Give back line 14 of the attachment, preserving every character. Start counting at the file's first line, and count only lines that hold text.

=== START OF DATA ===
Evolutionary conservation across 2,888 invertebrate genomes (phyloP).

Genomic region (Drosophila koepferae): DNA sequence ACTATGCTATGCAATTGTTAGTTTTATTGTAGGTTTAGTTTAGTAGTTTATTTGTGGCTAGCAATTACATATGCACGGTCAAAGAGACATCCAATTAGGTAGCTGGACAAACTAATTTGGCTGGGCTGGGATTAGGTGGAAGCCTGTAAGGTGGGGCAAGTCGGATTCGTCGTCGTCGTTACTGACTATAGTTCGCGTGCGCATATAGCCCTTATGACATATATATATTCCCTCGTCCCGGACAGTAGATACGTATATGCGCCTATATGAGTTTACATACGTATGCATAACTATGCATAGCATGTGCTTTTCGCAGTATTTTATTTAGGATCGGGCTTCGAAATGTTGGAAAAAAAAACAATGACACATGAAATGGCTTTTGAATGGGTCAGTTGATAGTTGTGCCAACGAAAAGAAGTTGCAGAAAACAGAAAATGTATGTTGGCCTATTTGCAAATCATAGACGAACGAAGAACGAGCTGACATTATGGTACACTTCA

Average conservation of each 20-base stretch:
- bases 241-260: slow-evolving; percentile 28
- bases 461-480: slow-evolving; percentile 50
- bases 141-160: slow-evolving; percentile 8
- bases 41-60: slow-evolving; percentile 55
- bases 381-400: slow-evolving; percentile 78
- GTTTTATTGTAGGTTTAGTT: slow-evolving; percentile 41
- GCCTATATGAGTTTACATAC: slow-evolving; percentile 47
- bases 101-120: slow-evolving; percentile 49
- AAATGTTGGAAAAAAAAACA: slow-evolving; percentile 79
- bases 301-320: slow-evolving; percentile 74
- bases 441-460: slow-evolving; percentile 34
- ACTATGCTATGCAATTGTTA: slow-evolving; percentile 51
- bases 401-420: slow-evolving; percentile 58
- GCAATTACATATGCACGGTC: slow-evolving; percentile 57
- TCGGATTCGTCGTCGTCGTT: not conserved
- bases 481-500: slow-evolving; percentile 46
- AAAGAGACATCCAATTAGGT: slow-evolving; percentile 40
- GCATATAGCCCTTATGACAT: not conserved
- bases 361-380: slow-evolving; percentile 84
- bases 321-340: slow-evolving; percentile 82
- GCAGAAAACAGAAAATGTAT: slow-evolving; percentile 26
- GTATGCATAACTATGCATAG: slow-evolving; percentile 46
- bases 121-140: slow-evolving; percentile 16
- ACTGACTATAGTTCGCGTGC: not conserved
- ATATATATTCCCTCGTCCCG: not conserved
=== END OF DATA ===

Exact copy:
- bases 441-460: slow-evolving; percentile 34